Archives for posts with tag: Al Pacino

You know all those movies where the bad guy looks at the good guy and says, “we’re not so different, you and I?” That concept is the poignant, underlying theme of “Donnie Brasco” (1997). Johnny Depp is the young, family man, undercover FBI agent and Al Pacino is the world-weary mob wiseguy, but they’re not so different. They’re both mid-level grinders, bound together, trying to do their best while their bosses take advantage of them. The allure of being someone he’s not has Depp turning away from his own life of quiet desperation, but is the alternative that different? Fuggedaboutit.

I first watched “Scarface” in the winter of 1984 at a theater in Hialeah, Fla. It was very controversial at the time (the film, not the theater). For the f-bombs (Cher saw it with young daughter Chastity and counted 77 of them). For the way it depicted South Florida as a drug-addled crime haven (tourism officials were not amused). But the organized crime story with a Cuban twist plays out like a violent Shakespearean tragedy that will appeal equally to Shakespeare lovers and violence lovers. How violent? Just wait for Al Pacino to shout, “Say hello to my little friend!”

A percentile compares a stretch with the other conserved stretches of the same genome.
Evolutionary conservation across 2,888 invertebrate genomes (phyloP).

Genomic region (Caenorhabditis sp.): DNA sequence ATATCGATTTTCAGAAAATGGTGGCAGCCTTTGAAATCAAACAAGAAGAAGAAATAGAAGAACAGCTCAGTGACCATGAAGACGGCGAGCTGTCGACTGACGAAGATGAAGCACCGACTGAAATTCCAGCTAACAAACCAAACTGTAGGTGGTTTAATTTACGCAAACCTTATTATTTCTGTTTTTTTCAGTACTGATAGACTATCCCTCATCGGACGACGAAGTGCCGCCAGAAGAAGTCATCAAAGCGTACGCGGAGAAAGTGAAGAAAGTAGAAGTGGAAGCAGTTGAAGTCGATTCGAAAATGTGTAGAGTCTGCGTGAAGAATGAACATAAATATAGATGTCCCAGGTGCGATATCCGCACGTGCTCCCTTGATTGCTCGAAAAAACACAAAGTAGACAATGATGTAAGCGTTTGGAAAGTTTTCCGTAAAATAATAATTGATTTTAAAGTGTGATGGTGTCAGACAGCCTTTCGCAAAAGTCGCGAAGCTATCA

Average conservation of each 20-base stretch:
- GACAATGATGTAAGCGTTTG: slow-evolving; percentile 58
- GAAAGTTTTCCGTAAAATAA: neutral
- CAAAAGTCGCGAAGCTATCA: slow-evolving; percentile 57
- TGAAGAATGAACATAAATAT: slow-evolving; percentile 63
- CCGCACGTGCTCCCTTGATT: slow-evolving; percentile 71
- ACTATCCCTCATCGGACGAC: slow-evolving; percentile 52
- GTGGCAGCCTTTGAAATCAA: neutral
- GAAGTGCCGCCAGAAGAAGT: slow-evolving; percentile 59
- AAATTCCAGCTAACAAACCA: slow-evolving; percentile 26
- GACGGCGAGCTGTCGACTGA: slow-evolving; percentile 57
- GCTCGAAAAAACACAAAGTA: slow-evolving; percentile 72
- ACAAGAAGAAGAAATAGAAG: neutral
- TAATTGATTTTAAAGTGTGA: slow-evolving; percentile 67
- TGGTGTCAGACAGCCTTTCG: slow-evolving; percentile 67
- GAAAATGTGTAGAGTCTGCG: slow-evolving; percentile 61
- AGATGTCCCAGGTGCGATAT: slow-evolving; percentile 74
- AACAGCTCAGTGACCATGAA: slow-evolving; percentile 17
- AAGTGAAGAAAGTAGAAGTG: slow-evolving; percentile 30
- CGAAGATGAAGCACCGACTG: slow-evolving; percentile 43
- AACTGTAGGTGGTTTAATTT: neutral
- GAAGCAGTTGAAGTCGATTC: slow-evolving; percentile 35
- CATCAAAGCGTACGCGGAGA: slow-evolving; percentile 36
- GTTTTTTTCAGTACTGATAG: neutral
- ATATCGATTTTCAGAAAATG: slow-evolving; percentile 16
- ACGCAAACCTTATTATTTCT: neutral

As you watch “City Hall” (1996), there’s a feeling this plane is on autopilot. Al Pacino is the mayor of New York. He plays it like pretty much every speechifying New York Guy character he’s ever played. John Cusack is deputy mayor. His Louisiana accent and backwoods backstory are more a distraction than a distinction. (Former South Carolina Sen. Ernest Hollings has a cameo, BTW.) The tired plot’s a retelling of the young idealist learning the hard way that political morality is painted in shades of gray, not black and white. It’s not bad, it just doesn’t have any soul.